The Timaru Herald

Minister warned of Mackenzie’s tourism funding challenges

- Yashas Srinivasa

The challenge of funding critical tourism infrastruc­ture in the Mackenzie District has been highlighte­d during the minister of tourism and hospitalit­y’s visit to Timaru.

Matt Doocey spoke to more than 20 people at an event organised by the South Canterbury Chamber of Commerce at Ara Institute of Technology in Timaru on Thursday.

Those in attendance included Rangitata MP James Meager, Timaru District mayor Nigel Bowen, Mackenzie District mayor Anne Munro, and Venture Timaru operations and destinatio­n manager Di Hay.

Doocey said his three key priorities for the industry were growing tourism, ensuring rural and regional New Zealand maximised economic opportunit­y from tourism and hospitalit­y, and supporting people who worked in the sector.

He also spoke about the $5 million Regional Events Promotion Fund, which was announced last month, and highlighte­d the importance of cruise ships, recognisin­g the boost they brought to the Timaru economy and the need and desire to grow the cruise industry.

During a Q&A session, Munro raised the issue of the impact that tourism was having on the infrastruc­ture of a district with such a small ratepayer base. She used the example of the public toilets at the Lake Pukaki car park, which are used mainly by hundreds of visitors and tourists and now had to be cleaned more than once a day to maintain high standards.

Munro said that had cost the council an extra $144,000, which was close to a 1% increase for ratepayers. “It is terribly unfair to expect the local ratepayers to pay an extra 1% for internatio­nal tourists to come through.”

Another example was the Tekapo wastewater treatment plant having to service 15 times more than was required by its permanent-residents base and which needed to be upgraded for an estimated $45m.

Munro said $8m had been slated for a “temporary solution” in year three of the district council’s Long-term Plan. This would extend the plant’s life by 15 years, she said, but the council wanted a longterm solution.

She also raised the issue of tourism data collection that had “seemingly stopped”, meaning the council was unable to keep up with visitor numbers and expenditur­e.

Accommodat­ion was another issue raised by the mayor as well as the lack of infrastruc­ture to attract staff to the district.

Hay said she endorsed what Munro said about the tourism data and emphasised its importance.

She also wanted more support for councils putting together destinatio­n management plans and applying to the Regional Events Promotion Fund.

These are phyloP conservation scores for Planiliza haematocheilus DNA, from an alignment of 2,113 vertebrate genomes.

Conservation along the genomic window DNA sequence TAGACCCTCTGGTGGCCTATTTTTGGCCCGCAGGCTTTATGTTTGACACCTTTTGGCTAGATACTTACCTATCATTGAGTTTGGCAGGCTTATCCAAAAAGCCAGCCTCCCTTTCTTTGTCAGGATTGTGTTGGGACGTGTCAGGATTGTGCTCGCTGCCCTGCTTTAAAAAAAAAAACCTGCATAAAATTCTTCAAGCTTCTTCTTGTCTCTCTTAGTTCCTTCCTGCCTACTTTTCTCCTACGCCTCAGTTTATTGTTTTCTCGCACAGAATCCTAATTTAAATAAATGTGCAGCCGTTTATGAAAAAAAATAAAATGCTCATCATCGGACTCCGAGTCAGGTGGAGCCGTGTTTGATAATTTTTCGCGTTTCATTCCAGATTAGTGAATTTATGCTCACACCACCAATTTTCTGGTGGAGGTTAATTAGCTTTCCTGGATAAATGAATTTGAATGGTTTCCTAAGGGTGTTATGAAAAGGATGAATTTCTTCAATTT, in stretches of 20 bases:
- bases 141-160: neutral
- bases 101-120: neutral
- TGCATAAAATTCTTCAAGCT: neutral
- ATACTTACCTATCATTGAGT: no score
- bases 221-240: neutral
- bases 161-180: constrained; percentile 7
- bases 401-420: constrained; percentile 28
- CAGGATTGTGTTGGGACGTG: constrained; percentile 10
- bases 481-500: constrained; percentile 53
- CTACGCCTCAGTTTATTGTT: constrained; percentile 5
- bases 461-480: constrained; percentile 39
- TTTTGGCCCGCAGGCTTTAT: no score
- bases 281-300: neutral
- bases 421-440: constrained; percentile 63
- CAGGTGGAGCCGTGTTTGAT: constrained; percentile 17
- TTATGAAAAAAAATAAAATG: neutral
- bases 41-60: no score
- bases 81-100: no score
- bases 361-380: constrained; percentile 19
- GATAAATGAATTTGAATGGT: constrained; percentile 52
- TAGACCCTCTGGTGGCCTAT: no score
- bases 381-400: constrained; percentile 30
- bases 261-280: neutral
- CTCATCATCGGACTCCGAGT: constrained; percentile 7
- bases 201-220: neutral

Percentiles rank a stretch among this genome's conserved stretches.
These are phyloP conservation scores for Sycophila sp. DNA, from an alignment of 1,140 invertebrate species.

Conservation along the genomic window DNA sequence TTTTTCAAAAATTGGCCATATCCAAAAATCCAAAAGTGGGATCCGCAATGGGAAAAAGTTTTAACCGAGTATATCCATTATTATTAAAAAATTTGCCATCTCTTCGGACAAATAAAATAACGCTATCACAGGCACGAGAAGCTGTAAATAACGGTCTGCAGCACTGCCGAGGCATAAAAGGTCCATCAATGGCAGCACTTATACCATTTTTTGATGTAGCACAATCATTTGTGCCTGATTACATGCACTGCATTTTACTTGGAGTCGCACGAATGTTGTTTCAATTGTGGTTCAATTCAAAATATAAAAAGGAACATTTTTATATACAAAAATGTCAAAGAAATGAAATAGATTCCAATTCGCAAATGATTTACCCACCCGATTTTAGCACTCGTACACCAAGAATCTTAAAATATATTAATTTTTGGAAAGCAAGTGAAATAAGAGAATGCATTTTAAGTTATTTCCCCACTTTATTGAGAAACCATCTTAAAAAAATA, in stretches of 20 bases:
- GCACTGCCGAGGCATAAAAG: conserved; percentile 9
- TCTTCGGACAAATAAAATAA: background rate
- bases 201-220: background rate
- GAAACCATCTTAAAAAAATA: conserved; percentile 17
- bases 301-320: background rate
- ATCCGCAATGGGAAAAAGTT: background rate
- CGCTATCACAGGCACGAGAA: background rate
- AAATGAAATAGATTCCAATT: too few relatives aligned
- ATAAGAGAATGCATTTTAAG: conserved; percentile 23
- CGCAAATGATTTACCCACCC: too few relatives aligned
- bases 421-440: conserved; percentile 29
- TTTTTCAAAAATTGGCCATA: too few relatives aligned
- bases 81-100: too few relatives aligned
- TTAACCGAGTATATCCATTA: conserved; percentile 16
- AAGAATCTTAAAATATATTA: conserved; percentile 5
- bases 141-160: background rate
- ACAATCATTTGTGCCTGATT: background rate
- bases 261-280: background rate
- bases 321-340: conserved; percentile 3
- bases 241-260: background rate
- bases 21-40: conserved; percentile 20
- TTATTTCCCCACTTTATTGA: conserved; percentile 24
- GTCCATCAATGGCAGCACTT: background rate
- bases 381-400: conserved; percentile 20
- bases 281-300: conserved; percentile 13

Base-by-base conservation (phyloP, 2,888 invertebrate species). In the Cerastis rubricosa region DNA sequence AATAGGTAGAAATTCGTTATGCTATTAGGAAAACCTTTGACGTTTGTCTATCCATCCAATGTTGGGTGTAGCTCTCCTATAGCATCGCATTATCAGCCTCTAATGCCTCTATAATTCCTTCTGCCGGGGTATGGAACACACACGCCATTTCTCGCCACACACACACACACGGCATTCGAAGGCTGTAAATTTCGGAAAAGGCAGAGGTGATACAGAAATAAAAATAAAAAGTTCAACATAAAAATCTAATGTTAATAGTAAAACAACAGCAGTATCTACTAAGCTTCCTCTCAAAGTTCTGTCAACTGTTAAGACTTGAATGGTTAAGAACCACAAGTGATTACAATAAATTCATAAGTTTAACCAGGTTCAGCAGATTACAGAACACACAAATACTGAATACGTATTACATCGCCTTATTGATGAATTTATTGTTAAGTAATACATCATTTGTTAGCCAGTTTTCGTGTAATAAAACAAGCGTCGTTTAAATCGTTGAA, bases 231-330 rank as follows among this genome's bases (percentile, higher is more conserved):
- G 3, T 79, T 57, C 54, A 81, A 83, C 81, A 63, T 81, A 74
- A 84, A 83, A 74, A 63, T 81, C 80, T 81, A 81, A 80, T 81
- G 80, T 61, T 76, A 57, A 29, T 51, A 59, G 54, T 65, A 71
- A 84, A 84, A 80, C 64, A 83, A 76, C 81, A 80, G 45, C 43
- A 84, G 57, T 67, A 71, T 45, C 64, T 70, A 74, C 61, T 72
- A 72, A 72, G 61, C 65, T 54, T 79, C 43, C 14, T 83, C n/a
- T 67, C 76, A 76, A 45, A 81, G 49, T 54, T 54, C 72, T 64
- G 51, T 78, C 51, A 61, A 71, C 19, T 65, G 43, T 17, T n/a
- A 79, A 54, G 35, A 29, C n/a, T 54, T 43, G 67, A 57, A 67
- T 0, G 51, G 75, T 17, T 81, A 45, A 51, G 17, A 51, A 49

A problem with the events promotion fund was that restrictio­ns meant there would be “very few things” the Timaru District could qualify for, she said.

The minister said he would take the issue back to Wellington to see if there was a way to offset the workload.

Hospitalit­y New Zealand’s South Canterbury branch president, Lachlan Broadfoot, raised concerns about road safety in the district and said it was a very “extended and painful” process to engage with the NZ Transport Agency Waka Kotahi on road safety measures and speed limits.

Chamber of Commerce chief executive Wendy Smith said Thursday’s event was a “wonderful opportunit­y” to host Doocey and bring him up to speed on the issues that the Mackenzie District faced in funding tourism infrastruc­ture and the importance of the cruise industry to regions such as Timaru.

“Minister Doocey engaged on a number of key issues, including funding infrastruc­ture in the Mackenzie, and there was a definite will to engage and seek solutions,” Smith said.

“We will be following up with the minister and his office as we seek prioritise­d funding for this critical infrastruc­ture.”

Smith said it was pleasing to hear the minister “recognise and endorse” the importance of the cruise industry to Timaru’s economy.

“The other key issue raised was in relation to road safety and the tragic events that occurred over the last week,” she said, referring to a horror weekend on South Canterbury roads over Easter, when four people were killed in one of two serious crashes.

The crashes had shown a “need for prompt simple solutions to save lives and enhance New Zealand and South Canterbury’s reputation as a safe and wonderful place to visit”, she said.

“A request to revisit NZTA’s decision-making was made – and, when locals align in their thinking with local councils and emergency services, to action these requests.”

“Minister Doocey engaged on a number of key issues, including funding infrastruc­ture in the Mackenzie, and there was a definite will to engage and seek solutions.”

Wendy Smith

Chamber of Commerce chief executive

 ?? AIMAN AMERUL MUNER/ THE TIMARU HERALD ?? Tourism Minister Matt Doocey at the Ara Timaru campus on Thursday morning.
AIMAN AMERUL MUNER/ THE TIMARU HERALD Tourism Minister Matt Doocey at the Ara Timaru campus on Thursday morning.

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